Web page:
Will it change for better the course of someone’s life (even if in a small, wonderful, personal way)?
Will it take them places they couldn’t go before?
Likewise, will it satisfy a curiosity and longing for people who buy our work or talents?
As Abby Kerr Ink asks, what do your right people want more of in their life? What keeps them up at night?
If it’s the whole package people are buying – the experience of working with you, the kinship, maybe an object – how has a shift to experience over objects affected art making and writing?
Crafted objects and soulful products connect us to experiences that give meaning in unrestricted, non-time-centric ways. They tap into our imagination. For a split second or an eon, we actually live what we imagine ourselves doing and being and feeling with it.
A minimalist vase captured in zen repose promises the same simplicity and inner peace. A jasmine-scented shop selling hand-painted textiles and bedding makes us long for places we’ve never seen before. A flash of bold color on a breezy tunic and we whip up a scheme to be on a tranquil beach (I’m already dreaming of next year’s plan to go to un-touristy Dalaman, Turkey).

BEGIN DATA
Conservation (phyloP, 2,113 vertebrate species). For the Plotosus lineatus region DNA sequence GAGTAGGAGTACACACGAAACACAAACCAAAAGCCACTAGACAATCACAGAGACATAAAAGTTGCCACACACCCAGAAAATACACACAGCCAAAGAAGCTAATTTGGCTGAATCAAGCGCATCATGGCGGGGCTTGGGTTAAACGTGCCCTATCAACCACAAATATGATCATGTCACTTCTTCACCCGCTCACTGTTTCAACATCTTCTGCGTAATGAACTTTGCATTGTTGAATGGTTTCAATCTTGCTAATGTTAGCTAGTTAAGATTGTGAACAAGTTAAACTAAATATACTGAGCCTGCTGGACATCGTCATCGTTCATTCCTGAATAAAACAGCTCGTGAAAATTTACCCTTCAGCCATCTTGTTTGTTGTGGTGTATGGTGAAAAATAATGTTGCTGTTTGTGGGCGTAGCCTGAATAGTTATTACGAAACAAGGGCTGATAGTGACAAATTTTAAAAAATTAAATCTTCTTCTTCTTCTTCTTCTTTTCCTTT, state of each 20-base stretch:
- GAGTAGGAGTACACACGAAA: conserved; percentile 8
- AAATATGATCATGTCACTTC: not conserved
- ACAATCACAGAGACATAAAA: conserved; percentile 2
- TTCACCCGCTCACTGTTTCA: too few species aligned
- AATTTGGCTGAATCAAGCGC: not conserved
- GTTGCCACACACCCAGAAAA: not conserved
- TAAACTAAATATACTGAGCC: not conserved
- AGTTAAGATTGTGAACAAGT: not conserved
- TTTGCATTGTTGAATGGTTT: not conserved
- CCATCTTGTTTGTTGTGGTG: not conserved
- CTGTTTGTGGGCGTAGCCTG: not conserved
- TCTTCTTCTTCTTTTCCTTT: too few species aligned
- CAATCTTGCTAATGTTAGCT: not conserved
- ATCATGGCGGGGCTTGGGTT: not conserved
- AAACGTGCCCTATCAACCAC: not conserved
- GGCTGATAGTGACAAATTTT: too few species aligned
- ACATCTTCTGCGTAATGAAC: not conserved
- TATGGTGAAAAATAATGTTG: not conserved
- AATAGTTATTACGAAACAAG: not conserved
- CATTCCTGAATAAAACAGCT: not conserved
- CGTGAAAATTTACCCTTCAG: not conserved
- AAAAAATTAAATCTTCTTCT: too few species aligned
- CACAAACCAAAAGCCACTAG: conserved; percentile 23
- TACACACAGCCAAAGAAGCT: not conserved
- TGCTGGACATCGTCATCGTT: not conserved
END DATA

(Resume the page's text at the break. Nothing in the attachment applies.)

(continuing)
As people like Dan Pink tell businesses that people want life experiences, not consumerism, and Seth Godin says art is a gift, you can only sell the souvenir, us creatives are nodding our heads, even though we are the ones that make memory’s keepsakes. We get a trill of knowing when we glimpse something – a photograph of a place we long to visit one day, a pair of shoes that beg to be danced in, pretty journals to be filled with one-day-published stories – that’s so familiar it feels like it’s already ours.
Meaning-laden objects give us that soaring feeling of endless possibility. Of not only I-can-have-that, but I can *be* that. The photographer. The dancer. The writer.
It’s the power and possibility of signing up for that empowering course. Buying a plane ticket to somewhere new. Stocking up on resources to fill our creative coffers. Pleasure doesn’t like to be neglected. Meaning-less can’t go long without needed to be filled up with meaning-full.
Being creative means being savvy, trusting the hands that draw you to create in the first place. You’ll dig deep when you need to. Make something out of nothing, though you never for one second believed it didn’t exist. It already existed in your mind before you ever made it.